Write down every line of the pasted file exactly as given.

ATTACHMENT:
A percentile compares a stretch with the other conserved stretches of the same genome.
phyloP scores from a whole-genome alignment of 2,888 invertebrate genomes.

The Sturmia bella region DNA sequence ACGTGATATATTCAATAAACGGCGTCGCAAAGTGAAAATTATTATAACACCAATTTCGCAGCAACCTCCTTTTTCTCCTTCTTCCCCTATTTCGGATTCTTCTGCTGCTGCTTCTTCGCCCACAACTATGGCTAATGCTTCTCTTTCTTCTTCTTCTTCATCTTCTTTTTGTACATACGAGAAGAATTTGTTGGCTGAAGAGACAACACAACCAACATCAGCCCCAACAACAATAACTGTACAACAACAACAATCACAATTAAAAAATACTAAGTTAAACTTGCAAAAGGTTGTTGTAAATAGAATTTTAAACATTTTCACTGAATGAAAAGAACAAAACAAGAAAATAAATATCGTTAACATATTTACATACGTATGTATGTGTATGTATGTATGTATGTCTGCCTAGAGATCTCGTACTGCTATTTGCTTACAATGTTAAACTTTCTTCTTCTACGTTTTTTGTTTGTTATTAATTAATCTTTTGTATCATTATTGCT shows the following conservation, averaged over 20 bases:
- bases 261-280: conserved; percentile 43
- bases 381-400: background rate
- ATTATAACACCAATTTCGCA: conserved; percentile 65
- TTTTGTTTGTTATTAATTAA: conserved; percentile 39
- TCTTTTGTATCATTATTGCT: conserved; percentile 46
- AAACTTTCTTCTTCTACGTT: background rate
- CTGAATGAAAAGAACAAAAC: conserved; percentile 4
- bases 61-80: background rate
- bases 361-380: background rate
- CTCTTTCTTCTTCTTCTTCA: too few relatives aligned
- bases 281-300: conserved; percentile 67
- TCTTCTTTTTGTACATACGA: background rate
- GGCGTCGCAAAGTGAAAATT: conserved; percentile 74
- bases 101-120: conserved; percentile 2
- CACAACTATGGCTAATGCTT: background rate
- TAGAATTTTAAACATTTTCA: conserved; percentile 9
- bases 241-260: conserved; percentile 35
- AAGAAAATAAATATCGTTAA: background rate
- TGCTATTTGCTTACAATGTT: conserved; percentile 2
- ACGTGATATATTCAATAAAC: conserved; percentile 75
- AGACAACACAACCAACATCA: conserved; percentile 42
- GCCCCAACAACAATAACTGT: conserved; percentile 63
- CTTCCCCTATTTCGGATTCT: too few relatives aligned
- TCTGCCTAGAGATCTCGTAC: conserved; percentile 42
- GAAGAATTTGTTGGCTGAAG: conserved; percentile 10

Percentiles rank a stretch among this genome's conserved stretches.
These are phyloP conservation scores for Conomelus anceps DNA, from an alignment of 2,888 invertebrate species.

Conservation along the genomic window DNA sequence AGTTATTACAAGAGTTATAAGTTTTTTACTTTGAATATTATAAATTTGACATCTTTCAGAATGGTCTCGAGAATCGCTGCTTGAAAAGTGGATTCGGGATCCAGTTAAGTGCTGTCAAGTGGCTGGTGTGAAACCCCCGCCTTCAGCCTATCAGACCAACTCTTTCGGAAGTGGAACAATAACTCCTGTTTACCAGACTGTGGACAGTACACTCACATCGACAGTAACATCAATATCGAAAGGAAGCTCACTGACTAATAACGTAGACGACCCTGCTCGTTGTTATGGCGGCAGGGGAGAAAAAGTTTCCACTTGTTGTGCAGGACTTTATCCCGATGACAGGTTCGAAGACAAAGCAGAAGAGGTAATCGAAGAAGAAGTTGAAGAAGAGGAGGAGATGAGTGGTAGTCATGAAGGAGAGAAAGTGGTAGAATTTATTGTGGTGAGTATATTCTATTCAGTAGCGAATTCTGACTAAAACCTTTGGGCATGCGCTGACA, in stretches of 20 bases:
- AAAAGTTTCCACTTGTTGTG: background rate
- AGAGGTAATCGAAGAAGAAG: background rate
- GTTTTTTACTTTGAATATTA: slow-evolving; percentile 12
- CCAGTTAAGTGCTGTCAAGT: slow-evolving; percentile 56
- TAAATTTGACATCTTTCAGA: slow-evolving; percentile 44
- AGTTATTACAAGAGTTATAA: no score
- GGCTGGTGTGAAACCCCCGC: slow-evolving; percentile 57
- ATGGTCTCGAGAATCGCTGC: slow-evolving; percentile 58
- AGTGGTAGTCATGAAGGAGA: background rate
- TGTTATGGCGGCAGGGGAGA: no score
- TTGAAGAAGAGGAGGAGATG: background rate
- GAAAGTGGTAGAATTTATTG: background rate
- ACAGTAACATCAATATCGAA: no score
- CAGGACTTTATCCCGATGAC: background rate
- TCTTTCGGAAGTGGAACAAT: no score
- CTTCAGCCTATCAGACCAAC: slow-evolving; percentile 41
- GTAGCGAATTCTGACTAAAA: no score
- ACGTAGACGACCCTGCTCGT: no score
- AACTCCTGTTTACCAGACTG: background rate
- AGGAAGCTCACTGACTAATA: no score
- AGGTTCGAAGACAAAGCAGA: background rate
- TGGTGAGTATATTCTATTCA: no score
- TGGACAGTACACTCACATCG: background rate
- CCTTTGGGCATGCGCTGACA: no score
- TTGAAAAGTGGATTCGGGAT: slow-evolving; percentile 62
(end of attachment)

A percentile compares a stretch with the other conserved stretches of the same genome.
phyloP scores from a whole-genome alignment of 2,888 invertebrate genomes.

The Sturmia bella region DNA sequence ACGTGATATATTCAATAAACGGCGTCGCAAAGTGAAAATTATTATAACACCAATTTCGCAGCAACCTCCTTTTTCTCCTTCTTCCCCTATTTCGGATTCTTCTGCTGCTGCTTCTTCGCCCACAACTATGGCTAATGCTTCTCTTTCTTCTTCTTCTTCATCTTCTTTTTGTACATACGAGAAGAATTTGTTGGCTGAAGAGACAACACAACCAACATCAGCCCCAACAACAATAACTGTACAACAACAACAATCACAATTAAAAAATACTAAGTTAAACTTGCAAAAGGTTGTTGTAAATAGAATTTTAAACATTTTCACTGAATGAAAAGAACAAAACAAGAAAATAAATATCGTTAACATATTTACATACGTATGTATGTGTATGTATGTATGTATGTCTGCCTAGAGATCTCGTACTGCTATTTGCTTACAATGTTAAACTTTCTTCTTCTACGTTTTTTGTTTGTTATTAATTAATCTTTTGTATCATTATTGCT shows the following conservation, averaged over 20 bases:
- bases 261-280: conserved; percentile 43
- bases 381-400: background rate
- ATTATAACACCAATTTCGCA: conserved; percentile 65
- TTTTGTTTGTTATTAATTAA: conserved; percentile 39
- TCTTTTGTATCATTATTGCT: conserved; percentile 46
- AAACTTTCTTCTTCTACGTT: background rate
- CTGAATGAAAAGAACAAAAC: conserved; percentile 4
- bases 61-80: background rate
- bases 361-380: background rate
- CTCTTTCTTCTTCTTCTTCA: too few relatives aligned
- bases 281-300: conserved; percentile 67
- TCTTCTTTTTGTACATACGA: background rate
- GGCGTCGCAAAGTGAAAATT: conserved; percentile 74
- bases 101-120: conserved; percentile 2
- CACAACTATGGCTAATGCTT: background rate
- TAGAATTTTAAACATTTTCA: conserved; percentile 9
- bases 241-260: conserved; percentile 35
- AAGAAAATAAATATCGTTAA: background rate
- TGCTATTTGCTTACAATGTT: conserved; percentile 2
- ACGTGATATATTCAATAAAC: conserved; percentile 75
- AGACAACACAACCAACATCA: conserved; percentile 42
- GCCCCAACAACAATAACTGT: conserved; percentile 63
- CTTCCCCTATTTCGGATTCT: too few relatives aligned
- TCTGCCTAGAGATCTCGTAC: conserved; percentile 42
- GAAGAATTTGTTGGCTGAAG: conserved; percentile 10

Percentiles rank a stretch among this genome's conserved stretches.
These are phyloP conservation scores for Conomelus anceps DNA, from an alignment of 2,888 invertebrate species.

Conservation along the genomic window DNA sequence AGTTATTACAAGAGTTATAAGTTTTTTACTTTGAATATTATAAATTTGACATCTTTCAGAATGGTCTCGAGAATCGCTGCTTGAAAAGTGGATTCGGGATCCAGTTAAGTGCTGTCAAGTGGCTGGTGTGAAACCCCCGCCTTCAGCCTATCAGACCAACTCTTTCGGAAGTGGAACAATAACTCCTGTTTACCAGACTGTGGACAGTACACTCACATCGACAGTAACATCAATATCGAAAGGAAGCTCACTGACTAATAACGTAGACGACCCTGCTCGTTGTTATGGCGGCAGGGGAGAAAAAGTTTCCACTTGTTGTGCAGGACTTTATCCCGATGACAGGTTCGAAGACAAAGCAGAAGAGGTAATCGAAGAAGAAGTTGAAGAAGAGGAGGAGATGAGTGGTAGTCATGAAGGAGAGAAAGTGGTAGAATTTATTGTGGTGAGTATATTCTATTCAGTAGCGAATTCTGACTAAAACCTTTGGGCATGCGCTGACA, in stretches of 20 bases:
- AAAAGTTTCCACTTGTTGTG: background rate
- AGAGGTAATCGAAGAAGAAG: background rate
- GTTTTTTACTTTGAATATTA: slow-evolving; percentile 12
- CCAGTTAAGTGCTGTCAAGT: slow-evolving; percentile 56
- TAAATTTGACATCTTTCAGA: slow-evolving; percentile 44
- AGTTATTACAAGAGTTATAA: no score
- GGCTGGTGTGAAACCCCCGC: slow-evolving; percentile 57
- ATGGTCTCGAGAATCGCTGC: slow-evolving; percentile 58
- AGTGGTAGTCATGAAGGAGA: background rate
- TGTTATGGCGGCAGGGGAGA: no score
- TTGAAGAAGAGGAGGAGATG: background rate
- GAAAGTGGTAGAATTTATTG: background rate
- ACAGTAACATCAATATCGAA: no score
- CAGGACTTTATCCCGATGAC: background rate
- TCTTTCGGAAGTGGAACAAT: no score
- CTTCAGCCTATCAGACCAAC: slow-evolving; percentile 41
- GTAGCGAATTCTGACTAAAA: no score
- ACGTAGACGACCCTGCTCGT: no score
- AACTCCTGTTTACCAGACTG: background rate
- AGGAAGCTCACTGACTAATA: no score
- AGGTTCGAAGACAAAGCAGA: background rate
- TGGTGAGTATATTCTATTCA: no score
- TGGACAGTACACTCACATCG: background rate
- CCTTTGGGCATGCGCTGACA: no score
- TTGAAAAGTGGATTCGGGAT: slow-evolving; percentile 62